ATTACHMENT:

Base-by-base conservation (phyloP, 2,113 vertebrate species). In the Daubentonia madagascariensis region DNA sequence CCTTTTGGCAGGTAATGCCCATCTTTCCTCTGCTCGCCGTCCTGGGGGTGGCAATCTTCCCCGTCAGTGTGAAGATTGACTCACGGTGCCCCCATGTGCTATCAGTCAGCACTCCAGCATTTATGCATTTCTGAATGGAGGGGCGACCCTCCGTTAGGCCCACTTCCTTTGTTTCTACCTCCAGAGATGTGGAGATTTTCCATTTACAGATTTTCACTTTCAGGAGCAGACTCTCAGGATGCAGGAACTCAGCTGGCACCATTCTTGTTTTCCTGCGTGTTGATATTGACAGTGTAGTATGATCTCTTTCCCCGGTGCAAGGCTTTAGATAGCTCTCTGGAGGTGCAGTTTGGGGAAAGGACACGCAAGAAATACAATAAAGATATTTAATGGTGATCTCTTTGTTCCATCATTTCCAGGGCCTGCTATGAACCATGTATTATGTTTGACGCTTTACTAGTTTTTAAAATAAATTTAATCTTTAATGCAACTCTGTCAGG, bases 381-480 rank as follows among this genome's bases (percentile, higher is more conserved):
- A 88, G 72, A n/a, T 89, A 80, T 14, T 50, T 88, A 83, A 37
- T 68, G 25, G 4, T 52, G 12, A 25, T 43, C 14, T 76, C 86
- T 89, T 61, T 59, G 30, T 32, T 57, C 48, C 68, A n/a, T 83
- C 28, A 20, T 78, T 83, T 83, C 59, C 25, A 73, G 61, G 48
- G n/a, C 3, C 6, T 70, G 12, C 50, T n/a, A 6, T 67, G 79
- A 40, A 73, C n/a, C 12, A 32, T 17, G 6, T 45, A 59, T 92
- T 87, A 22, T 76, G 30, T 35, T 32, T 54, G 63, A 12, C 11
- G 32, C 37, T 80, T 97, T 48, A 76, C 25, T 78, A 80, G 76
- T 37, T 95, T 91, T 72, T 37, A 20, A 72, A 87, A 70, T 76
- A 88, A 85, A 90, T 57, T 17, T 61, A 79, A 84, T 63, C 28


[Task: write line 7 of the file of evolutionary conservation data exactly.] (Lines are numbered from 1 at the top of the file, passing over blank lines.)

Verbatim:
- A 40, A 73, C n/a, C 12, A 32, T 17, G 6, T 45, A 59, T 92